SAN FRANCISCO -- A federal court in California has approved a request to postpone a scheduled Tuesday hearing in a high-profile case between the Department of Justice and Apple. The DOJ filed the request for the delay Monday, less than 24 hours before lawyers for the two sides were scheduled to appear before a federal judge in Riverside, California.
For the past month, the DOJ has submitted filings to a federal court hoping Apple will be compelled to create code that would allow the FBI to access the contents of the iPhone of Syed Rizwan Farook, one of the two shooters in the Dec. 2 attack in San Bernardino, California, that left 14 dead. But during that time, Apple, with the support of the tech industry, has resisted a court order, arguing that such an action could set dangerous legal precedents and put at risk the data of all iPhone users.
The two sides were scheduled to appear in court Tuesday afternoon, but on Monday, the DOJ said that it may have found a way to access the encrypted contents of Farook's device without the help of Apple. The DOJ requested additional time to test out the method, and the court approved that request, according to a spokesman for the DOJ. The federal department will be required to submit a status report to the court by April 5.
"As a result of the worldwide publicity and attention on this case, others outside the U.S. government have continued to contact the U.S. government offering avenues of possible research," the DOJ said in its filing Monday. "On Sunday, March 20, 2016, an outside party demonstrated to the FBI a possible method for unlocking Farook’s iPhone."
The DOJ did not specify who this outside party is, but should the method work, there would be no need for Apple's assistance, the DOJ said in its filing. Apple could not be reached for comment.
"We must first test this method to ensure that it doesn’t destroy the data on the phone, but we remain cautiously optimistic," Melanie Newman, DOJ spokeswoman, said in a statement. "If this solution works, it will allow us to search the phone and continue our investigation into the terrorist attack that killed 14 people and wounded 22 people."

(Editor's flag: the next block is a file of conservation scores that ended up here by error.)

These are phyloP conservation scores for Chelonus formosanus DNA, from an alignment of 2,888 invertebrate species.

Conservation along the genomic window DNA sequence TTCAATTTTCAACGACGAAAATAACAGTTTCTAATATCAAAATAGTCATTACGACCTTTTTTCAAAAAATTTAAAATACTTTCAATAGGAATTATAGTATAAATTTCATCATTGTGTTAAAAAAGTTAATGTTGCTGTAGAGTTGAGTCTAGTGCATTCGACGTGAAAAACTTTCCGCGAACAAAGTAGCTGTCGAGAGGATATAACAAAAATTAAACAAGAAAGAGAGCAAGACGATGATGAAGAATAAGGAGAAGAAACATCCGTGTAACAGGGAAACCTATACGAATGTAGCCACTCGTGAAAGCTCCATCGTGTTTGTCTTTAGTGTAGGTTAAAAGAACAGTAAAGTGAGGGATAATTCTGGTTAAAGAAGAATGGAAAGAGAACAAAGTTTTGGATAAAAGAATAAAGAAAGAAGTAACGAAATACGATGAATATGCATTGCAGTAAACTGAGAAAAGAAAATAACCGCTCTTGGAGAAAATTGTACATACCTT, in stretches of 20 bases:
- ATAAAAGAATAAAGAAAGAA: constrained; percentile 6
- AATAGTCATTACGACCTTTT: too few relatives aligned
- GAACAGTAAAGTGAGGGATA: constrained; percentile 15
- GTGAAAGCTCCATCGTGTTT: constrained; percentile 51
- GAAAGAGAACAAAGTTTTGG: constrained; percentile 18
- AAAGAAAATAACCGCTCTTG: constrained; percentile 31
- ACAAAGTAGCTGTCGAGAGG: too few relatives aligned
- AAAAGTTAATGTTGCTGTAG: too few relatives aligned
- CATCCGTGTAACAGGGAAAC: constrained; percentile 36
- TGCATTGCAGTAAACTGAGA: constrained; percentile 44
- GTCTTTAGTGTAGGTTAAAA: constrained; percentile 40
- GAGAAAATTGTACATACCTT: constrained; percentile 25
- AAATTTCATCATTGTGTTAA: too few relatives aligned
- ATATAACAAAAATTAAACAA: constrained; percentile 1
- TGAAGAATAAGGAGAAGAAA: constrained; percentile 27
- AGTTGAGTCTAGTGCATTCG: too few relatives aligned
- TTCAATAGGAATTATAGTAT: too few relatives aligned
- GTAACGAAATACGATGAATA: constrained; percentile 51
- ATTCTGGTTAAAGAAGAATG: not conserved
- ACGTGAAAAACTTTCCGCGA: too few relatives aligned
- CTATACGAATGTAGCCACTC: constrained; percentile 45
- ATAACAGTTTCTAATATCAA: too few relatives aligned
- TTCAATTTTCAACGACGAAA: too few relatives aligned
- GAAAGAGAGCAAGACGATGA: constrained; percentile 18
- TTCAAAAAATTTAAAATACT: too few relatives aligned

On the surface, the decision to postpone the hearing indefinitely appears to be a win for Apple and the tech industry, but by no means is the debate on encryption technology over. Back in Washington, lawmakers in both chambers have been actively gearing up to tackle the matter.
Sens. Richard Burr, R-Virginia, and Dianne Feinstein, D-California, have drafted legislation that would give federal judges power to issue orders that would compel tech companies to assist law enforcement officials with access to security-protected data, Reuters reported.
Meanwhile, in the House of Represenatives, the Judiciary Committee and the Energy and Commerce Committee have created an encryption working group that has been tasked with finding solutions to "the complicated legal and policy issues surrounding encryption." The bipartisan group is made up of eight Congress members and "will meet with stakeholders and subject matter experts on a regular basis to gather information on the various issues surrounding the encryption debate with the goal of identifying solutions by the end of the year," a spokeswoman for the House Judiciary Committee said.
Apple's fight in court may be winding down, but the encryption debate on Capitol Hill is only just beginning.